Gwinnett has the highest population of the selected areas, so when GenRx commissioned Plazas to spearhead the project, she found herself with the enormous task of educating a uniquely diverse population on the truth about prescription drug abuse.
When she started the campaign in 2013, Plazas selected Focus Groups for a Needs Assessment to indicate at-risk groups in the county. The Focus Groups showed that while other demographics had some knowledge of the epidemic, the His-panic community was at Level Zero, having no awareness of the prescription drug abuse epidemic.
And so Plazas got to work. For phase one of the GenRx project in Gwinnett, she aimed to bring some awareness to the at-risk groups and started in the schools. She conducted a second Needs Assessment in 2016 to include everyone living or working in Gwinnett who was above the age of 12. The results showed her target audience had graduated to Level Three – everyone in the community had some awareness.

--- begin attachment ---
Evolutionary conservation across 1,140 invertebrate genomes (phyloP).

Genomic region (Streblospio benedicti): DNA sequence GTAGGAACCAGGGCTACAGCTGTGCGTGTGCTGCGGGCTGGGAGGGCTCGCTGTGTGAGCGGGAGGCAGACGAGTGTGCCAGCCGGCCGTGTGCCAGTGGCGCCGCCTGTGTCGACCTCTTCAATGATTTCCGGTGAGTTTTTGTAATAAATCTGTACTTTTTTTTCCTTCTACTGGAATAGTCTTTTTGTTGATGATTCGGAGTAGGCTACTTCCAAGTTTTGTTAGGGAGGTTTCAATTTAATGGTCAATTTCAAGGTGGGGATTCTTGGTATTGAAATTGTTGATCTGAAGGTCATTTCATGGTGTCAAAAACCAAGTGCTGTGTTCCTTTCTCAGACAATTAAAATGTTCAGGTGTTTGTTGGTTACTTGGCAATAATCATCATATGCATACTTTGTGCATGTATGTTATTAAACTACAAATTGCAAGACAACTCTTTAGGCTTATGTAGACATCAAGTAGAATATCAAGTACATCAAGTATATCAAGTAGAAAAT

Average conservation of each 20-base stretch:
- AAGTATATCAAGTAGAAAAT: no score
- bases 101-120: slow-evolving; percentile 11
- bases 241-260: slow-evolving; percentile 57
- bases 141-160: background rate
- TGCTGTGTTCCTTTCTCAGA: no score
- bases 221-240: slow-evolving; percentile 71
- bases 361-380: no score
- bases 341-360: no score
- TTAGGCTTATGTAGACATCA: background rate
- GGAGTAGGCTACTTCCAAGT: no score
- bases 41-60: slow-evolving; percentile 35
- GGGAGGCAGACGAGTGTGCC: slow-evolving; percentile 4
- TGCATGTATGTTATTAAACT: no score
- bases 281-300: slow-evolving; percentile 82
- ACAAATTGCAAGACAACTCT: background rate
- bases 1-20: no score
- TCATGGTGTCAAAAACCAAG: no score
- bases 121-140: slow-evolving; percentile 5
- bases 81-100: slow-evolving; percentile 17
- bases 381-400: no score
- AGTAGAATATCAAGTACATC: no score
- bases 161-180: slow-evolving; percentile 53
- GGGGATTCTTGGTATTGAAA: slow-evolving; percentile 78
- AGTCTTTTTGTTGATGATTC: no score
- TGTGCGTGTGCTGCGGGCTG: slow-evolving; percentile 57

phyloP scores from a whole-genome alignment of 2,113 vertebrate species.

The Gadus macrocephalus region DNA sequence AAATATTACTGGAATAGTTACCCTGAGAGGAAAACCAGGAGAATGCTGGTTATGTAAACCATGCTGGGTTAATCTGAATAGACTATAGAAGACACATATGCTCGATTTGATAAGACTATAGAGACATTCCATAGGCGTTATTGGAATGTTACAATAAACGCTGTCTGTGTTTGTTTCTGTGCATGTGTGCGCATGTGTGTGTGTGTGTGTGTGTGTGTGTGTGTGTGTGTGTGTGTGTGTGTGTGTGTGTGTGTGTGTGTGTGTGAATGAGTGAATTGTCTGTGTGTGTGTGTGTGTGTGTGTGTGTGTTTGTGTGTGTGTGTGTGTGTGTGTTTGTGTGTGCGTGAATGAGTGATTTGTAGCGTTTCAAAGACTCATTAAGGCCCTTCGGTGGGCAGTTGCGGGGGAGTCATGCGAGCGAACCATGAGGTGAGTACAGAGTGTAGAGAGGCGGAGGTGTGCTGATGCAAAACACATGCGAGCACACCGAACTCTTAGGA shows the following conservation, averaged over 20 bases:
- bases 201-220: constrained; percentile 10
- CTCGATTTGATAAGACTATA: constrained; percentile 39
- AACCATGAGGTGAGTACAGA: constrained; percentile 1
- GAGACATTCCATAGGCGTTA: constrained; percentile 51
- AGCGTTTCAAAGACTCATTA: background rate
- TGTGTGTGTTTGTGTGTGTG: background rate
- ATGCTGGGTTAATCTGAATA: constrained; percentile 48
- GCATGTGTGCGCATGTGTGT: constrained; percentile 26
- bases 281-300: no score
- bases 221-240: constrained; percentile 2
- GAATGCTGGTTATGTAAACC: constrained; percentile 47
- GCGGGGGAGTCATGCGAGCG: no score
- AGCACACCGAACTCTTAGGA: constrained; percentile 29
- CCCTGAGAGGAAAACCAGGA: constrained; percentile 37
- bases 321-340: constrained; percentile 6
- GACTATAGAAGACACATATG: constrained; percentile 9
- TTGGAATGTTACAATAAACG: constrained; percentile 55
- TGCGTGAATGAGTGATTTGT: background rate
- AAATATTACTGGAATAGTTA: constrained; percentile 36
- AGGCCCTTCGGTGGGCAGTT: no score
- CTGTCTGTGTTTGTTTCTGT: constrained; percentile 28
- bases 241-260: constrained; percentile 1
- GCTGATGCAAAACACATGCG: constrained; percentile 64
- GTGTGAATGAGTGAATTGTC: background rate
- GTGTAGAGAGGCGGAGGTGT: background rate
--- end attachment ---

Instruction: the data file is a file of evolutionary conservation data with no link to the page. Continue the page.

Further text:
Not one to rest on old laurels, Plazas launched the next phase of her project. Her new goal was to blast the message across the county so everyone would not only know a problem existed, but also understand how to overcome it.
“Even though there was some awareness, we still needed to increase awareness of prescription drug issue, because many don’t know what it really means or where it comes from,” Plazas explained.
And so, she amplified the message on English and Spanish television stations and through PSA’s on major radio stations including “The Bull” and “The Fish”. She placed billboards on both I-85 South and North where both locals and visitors to the county could plainly see them. And she placed ads in local papers and magazines for a multi-modal, mass-media tactic.